Bridgestone BT-023 Tire Review

May 6, 2010 by  
Filed under General

Tires are the only things that touch the ground on a motorcycle. Well, the occasional footpeg too, but only if the tires do their job. And that job, keeping the bike upright on a credit card-sized contact patch, often goes underappreciated. Not by the folks at Bridgestone, however, with the historic manufacturer living and breathing tires since its founding in 1931. Motorcycle USA recently tested the Japanese firm’s latest creation, the Battlax BT-023 tire on the company’s own home soil.

We sampled the new tires on a street ride and closed-course circuit. The street tour took us from Bridgestone’s Tochigi Japan facilities to the Twin Ring Motegi circuit and back, ostensibly to watch the Japanese Grand Prix. Though that Icelandic volcano threw a damper on the GP plans, we still made the scenic route. As for the track portion, our press tour was privileged to be the first journalists to ride at the company’s exclusive proving grounds. Located 10 minutes from Bridgestone’s sole motorcycle tire plant in Nasu, the BSPG proved an ideal controlled setting for tire evaluation .

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Source [Motorcycle USA]

2010 BMW R1200GS Review

This year marks the 30th anniversary of BMW’s R1200GS and R1200GS Adventure – two bikes that have dominated a niche and carried the weight of BMW Motorcycles on their broad backs. At the heart has always been the Flat-Twin engine design – opposing jugs that became a symbol of the marque and have adapted outside of the GS line to the sporting world. Tuning secrets learned here were transferred back to the Adventure machines, and the Bavarians elected to infuse the proven Boxer Twin with technology from their HP2 Sport.

New cylinder heads are the targeted area with each featuring four larger valves – the intakes are oversized 8.4% to 39mm and the sodium-filled exhaust valves increase by 6.6% to 33mm. Appropriately matching pistons form the new combustion chamber, though the compression ratio inside the 101 x 73mm bore/stroke sleeve remains unchanged at 12.0:1. A larger throttle manifold and revised air intake also contribute to what BMW claims is a higher rev ceiling of 8500 rpm and a 5% boost in horsepower to a claimed 110 hp and 88 lb-ft of torque. An electronic exhaust flap and new muffler internals promote the Boxer thump.

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Source [Motorcycle USA]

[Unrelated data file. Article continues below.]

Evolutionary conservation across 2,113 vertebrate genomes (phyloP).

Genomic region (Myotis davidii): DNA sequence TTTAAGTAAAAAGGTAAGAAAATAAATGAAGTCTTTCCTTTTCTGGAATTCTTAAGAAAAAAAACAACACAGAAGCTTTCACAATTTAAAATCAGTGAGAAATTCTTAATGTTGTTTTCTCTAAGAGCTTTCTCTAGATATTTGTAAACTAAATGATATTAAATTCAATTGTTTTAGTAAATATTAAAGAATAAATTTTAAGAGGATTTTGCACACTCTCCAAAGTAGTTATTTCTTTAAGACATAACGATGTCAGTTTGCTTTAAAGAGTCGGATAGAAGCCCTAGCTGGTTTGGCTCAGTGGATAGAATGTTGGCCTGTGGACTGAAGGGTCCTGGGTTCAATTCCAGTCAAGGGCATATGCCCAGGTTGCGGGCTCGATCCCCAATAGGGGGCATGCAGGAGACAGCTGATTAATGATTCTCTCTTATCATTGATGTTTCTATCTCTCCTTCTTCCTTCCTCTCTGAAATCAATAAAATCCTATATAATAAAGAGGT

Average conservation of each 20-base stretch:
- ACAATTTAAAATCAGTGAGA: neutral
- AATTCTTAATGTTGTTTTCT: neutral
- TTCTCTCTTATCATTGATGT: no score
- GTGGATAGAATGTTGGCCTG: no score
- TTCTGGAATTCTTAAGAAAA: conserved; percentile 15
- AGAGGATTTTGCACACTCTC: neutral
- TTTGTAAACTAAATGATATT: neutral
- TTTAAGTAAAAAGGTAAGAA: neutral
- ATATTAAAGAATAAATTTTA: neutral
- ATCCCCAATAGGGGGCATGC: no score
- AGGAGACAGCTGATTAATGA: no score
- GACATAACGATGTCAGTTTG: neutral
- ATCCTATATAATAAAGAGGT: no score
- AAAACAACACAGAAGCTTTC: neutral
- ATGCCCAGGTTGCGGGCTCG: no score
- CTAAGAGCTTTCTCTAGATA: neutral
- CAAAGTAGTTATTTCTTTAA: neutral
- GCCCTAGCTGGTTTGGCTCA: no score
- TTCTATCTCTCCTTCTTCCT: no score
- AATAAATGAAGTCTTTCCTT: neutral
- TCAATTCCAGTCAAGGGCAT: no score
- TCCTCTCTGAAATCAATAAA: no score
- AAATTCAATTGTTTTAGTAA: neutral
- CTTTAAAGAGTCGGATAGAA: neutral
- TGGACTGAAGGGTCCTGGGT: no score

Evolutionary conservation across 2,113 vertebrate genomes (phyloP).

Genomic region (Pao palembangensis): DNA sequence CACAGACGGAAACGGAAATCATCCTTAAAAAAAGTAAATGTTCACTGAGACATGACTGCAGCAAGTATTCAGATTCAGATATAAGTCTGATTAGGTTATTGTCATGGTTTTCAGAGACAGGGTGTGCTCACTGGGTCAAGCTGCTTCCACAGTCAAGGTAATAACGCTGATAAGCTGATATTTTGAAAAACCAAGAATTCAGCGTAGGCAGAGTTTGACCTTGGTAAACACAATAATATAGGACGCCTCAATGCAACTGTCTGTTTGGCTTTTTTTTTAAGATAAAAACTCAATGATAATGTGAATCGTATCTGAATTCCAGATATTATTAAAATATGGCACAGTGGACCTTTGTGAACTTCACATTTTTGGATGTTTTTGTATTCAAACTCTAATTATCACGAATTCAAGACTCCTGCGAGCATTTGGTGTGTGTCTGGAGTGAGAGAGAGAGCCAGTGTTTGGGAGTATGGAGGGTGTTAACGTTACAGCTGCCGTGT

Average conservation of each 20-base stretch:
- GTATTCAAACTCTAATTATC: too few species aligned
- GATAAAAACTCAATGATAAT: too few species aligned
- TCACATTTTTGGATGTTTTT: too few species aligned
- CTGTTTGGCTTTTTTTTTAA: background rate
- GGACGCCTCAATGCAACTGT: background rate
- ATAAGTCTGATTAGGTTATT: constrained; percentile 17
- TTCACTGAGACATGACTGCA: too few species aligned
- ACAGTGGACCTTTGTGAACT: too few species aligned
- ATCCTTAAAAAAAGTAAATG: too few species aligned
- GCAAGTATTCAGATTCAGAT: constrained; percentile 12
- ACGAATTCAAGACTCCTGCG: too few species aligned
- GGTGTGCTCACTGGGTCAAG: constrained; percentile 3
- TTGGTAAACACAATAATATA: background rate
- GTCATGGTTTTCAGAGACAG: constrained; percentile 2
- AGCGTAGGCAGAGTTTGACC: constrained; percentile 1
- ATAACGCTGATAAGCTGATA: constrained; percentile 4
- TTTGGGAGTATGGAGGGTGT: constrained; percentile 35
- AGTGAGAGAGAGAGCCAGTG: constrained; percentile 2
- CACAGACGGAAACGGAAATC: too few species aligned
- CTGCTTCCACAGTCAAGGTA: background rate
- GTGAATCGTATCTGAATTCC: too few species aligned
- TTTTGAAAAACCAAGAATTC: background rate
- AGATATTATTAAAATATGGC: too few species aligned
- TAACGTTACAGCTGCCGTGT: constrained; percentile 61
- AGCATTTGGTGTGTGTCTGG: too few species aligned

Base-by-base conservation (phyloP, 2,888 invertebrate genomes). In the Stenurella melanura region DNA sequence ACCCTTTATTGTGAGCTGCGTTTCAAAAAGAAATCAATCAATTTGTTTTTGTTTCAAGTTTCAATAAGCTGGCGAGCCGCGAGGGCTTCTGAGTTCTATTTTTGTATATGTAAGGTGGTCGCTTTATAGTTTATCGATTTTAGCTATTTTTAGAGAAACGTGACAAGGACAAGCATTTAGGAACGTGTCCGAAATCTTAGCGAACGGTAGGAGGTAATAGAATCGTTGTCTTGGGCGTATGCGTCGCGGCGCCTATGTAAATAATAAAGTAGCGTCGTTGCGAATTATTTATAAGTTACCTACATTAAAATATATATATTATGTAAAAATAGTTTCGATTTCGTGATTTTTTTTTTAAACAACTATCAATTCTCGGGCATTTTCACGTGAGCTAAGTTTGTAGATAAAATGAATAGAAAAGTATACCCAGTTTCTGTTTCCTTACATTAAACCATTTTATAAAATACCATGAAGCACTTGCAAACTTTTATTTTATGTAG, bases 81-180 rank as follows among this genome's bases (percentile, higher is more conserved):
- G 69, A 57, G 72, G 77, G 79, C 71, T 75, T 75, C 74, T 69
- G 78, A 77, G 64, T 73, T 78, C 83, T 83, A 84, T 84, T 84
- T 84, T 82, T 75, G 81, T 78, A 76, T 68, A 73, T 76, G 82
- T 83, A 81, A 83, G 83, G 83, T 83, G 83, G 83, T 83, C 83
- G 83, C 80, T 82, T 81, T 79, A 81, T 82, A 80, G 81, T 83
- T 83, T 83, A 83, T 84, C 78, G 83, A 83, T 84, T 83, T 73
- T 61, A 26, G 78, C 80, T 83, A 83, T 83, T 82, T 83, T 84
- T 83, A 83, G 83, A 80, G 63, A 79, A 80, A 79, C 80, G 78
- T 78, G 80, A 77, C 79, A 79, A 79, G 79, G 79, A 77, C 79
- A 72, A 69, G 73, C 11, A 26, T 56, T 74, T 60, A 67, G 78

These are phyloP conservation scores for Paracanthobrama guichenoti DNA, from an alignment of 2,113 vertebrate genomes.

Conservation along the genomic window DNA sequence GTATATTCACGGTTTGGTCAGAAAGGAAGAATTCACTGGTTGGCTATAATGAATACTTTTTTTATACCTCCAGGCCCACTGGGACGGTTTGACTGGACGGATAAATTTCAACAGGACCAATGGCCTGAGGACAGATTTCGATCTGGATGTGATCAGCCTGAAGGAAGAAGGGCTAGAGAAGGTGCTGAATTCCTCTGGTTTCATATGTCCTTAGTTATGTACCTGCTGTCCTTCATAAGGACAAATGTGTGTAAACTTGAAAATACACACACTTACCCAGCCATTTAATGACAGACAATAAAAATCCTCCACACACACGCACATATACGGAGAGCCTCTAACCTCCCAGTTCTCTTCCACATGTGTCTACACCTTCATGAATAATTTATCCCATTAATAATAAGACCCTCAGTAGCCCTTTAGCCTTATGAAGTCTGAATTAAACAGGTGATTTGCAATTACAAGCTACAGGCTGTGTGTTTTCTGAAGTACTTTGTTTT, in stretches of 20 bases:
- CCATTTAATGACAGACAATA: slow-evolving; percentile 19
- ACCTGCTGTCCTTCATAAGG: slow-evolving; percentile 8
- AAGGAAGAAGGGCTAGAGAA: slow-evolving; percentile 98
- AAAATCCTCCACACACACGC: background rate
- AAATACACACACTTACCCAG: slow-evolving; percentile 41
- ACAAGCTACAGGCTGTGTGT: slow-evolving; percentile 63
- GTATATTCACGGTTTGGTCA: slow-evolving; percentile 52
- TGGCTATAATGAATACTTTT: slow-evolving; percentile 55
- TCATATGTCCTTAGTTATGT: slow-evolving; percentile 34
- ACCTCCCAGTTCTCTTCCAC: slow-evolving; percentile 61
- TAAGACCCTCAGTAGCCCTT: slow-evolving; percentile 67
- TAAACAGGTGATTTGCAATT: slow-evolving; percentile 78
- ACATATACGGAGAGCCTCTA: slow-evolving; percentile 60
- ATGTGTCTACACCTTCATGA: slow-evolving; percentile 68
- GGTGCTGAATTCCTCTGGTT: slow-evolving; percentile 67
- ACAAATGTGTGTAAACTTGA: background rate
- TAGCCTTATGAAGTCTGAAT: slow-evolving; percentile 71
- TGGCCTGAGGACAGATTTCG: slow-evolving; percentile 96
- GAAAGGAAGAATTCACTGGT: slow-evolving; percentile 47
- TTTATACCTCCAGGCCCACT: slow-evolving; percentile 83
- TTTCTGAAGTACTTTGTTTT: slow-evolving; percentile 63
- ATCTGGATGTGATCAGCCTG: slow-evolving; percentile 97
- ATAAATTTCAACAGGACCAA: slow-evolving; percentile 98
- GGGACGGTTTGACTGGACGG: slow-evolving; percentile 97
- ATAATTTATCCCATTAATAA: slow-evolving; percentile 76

2010 Arizona Bike Week Review

April 26, 2010 by  
Filed under Events

Like most everything else, major motorcycle rallies have been hit by hard times. Numbers are down, people are grumpy and most of us can’t even remember what a leisure dollar is, much less spend one. But somehow, somewhere out in a blooming Arizona desert, somebody threw a party and for a few days in April everyone forgot they weren’t supposed to be having fun.

The 14th annual Arizona Bike Week, held this year from April 9 through April 18, included five warm-up “pre-rally” days that kicked off the event with signature rides, dealer hosted parties and biker queen pageant eliminations. It was a prelude to the main event, Cyclefest, which opened its doors April 14.

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Source [Motorcycle USA]

2010 Ducati Multistrada 1200 Review

For 2010, Italian motorcycle manufacturer Ducati has released the successor to its tried-and-true motorcycling Swiss Army knife: The 2010 Ducati Multistrada 1200. Despite using the same name as before, the new generation machine expands upon its original concept by utilizing a multitude of imaginative technologies that we’ve never seen on a Ducati, or any other production street bike. This allows it to achieve higher levels of performance, comfort and, above all, practicality. To discover some of its potential, Ducati invited MotoUSA to ride the new machine in one of Mother Nature’s most rugged, diverse, and ultimately magnificent proving grounds: The Canary Island’s Lanzarote, located west of the Moroccan coast.

The Concept

For Ducati the new Multistrada represents a changing of the guard within the walls of its Borgo Panigale factory. It’s a much more broadly-focused motorcycle, designed for use by all types of riders. From zigzagging through canyons, to touring cross-country, jetting across the city or the occasional mild off-road escapade, the new Multistrada is designed to do it all.

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Source [Motorcycle USA]

2010 Honda VT1300 Cruisers First Ride

Honda Motorcycles deems the mid-sized cruiser demographic so important that within the last year it has produced four different models in this range. The forebear was the Fury, the company’s first production chopper, which attempted to break the staid reputation of its cruiser motorcycles with a big-wheeled, raked-out, high-necked ride. Since its early release last April, Honda claims that over the last year it has been the best selling ‘factory-custom’ in the US.